String cdm_data_type "Other";
    String comment 
"GSC experiment testing the temperature dependence of urchin grazing. 
  PI: John Bruno 
  Version: 2019-08-15";
    String Conventions "COARDS, CF-1.6, ACDD-1.3";
    String creator_email "info@bco-dmo.org";
    String creator_name "BCO-DMO";
    String creator_type "institution";
    String creator_url "https://www.bco-dmo.org/";
    String data_source "extract_data_as_tsv version 2.3  19 Dec 2019";
    String date_created "2019-08-15T20:10:15Z";
    String date_modified "2019-08-20T13:19:00Z";
    String defaultDataQuery "&time<now";
    String doi "10.1575/1912/bco-dmo.775500.1";
    String history 
"2022-08-19T03:04:41Z (local files)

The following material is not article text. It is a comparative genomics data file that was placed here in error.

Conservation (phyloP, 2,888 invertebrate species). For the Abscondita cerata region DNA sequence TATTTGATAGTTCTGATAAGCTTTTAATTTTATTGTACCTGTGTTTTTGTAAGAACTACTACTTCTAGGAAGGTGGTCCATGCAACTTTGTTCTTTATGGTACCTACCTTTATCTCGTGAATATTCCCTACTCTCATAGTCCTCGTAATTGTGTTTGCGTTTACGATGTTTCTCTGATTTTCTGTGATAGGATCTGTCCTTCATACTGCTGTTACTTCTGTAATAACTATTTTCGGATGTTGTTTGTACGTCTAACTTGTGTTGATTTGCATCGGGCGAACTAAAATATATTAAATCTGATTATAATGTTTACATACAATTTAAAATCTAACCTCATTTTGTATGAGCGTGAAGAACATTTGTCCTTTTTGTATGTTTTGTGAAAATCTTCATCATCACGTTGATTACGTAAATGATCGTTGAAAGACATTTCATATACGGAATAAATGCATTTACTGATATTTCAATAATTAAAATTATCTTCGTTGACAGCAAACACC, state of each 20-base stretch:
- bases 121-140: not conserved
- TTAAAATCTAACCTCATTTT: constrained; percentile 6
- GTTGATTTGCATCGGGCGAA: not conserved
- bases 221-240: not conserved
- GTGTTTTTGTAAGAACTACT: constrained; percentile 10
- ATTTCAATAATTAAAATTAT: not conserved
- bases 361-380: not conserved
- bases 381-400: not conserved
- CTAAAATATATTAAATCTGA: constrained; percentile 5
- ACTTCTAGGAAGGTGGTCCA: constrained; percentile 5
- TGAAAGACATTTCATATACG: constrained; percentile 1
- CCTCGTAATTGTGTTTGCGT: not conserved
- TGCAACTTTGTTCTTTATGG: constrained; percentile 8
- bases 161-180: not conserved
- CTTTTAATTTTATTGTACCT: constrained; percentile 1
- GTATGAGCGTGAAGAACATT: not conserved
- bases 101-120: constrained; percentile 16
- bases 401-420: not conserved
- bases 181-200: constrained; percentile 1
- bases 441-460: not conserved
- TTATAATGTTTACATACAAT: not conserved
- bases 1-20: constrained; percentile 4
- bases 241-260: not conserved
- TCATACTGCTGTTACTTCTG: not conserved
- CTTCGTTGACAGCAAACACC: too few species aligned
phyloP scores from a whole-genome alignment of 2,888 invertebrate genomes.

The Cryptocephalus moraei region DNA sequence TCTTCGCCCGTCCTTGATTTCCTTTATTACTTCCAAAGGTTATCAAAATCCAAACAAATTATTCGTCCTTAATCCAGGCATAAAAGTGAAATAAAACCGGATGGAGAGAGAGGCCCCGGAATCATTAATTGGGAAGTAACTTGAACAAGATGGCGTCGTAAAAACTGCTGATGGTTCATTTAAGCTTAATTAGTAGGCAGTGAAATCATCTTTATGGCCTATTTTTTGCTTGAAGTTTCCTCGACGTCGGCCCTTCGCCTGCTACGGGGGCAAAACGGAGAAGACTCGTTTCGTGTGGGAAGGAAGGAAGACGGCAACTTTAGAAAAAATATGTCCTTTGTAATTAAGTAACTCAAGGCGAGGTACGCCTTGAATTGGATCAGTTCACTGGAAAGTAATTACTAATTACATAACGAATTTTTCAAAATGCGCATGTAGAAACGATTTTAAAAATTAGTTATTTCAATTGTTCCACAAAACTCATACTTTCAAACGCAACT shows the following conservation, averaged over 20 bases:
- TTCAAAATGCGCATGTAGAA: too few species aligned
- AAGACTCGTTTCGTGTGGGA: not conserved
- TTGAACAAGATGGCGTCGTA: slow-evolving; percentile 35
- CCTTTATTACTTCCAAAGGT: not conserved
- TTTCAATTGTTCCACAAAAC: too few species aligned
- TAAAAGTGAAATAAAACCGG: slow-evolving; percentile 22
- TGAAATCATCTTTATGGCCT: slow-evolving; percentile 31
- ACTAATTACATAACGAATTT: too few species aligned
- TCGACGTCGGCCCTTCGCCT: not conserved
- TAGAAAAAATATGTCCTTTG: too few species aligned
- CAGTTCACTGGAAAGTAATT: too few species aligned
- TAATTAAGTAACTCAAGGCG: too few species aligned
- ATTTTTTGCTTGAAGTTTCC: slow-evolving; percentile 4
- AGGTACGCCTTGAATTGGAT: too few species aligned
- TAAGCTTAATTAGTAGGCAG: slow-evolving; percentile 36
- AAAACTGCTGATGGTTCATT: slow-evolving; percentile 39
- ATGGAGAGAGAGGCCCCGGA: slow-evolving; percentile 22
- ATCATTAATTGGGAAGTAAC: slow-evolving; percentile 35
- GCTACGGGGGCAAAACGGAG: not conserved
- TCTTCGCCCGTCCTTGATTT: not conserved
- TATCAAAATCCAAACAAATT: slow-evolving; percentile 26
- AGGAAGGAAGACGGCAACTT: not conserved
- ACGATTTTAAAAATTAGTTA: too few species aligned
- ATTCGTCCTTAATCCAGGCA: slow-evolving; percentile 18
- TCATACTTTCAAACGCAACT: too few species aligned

2022-08-19T03:04:41Z https://erddap.bco-dmo.org/tabledap/bcodmo_dataset_775500.das";
    String infoUrl "https://www.bco-dmo.org/dataset/775500";
    String institution "BCO-DMO";
    String instruments_0_acronym "Aquarium";
    String instruments_0_dataset_instrument_description "Each mesocosm closed with a wire mesh top so that the water temperature inside the mesocosm was the same as that in the aquarium and water could be exchanged freely.";
    String instruments_0_dataset_instrument_nid "775514";
    String instruments_0_description "Aquarium - a vivarium consisting of at least one transparent side in which water-dwelling plants or animals are kept";
    String instruments_0_instrument_name "Aquarium";
    String instruments_0_instrument_nid "711";
    String instruments_0_supplied_name "aquarium";
    String keywords "bco, bco-dmo, biological, chemical, data, dataset, dmo, erddap, grazing, management, mesocosm, oceanography, office, preliminary, species, temperature";
    String license "https://www.bco-dmo.org/dataset/775500/license";
    String metadata_source "https://www.bco-dmo.org/api/dataset/775500";
    String param_mapping "{'775500': {}}";
    String parameter_source "https://www.bco-dmo.org/mapserver/dataset/775500/parameters";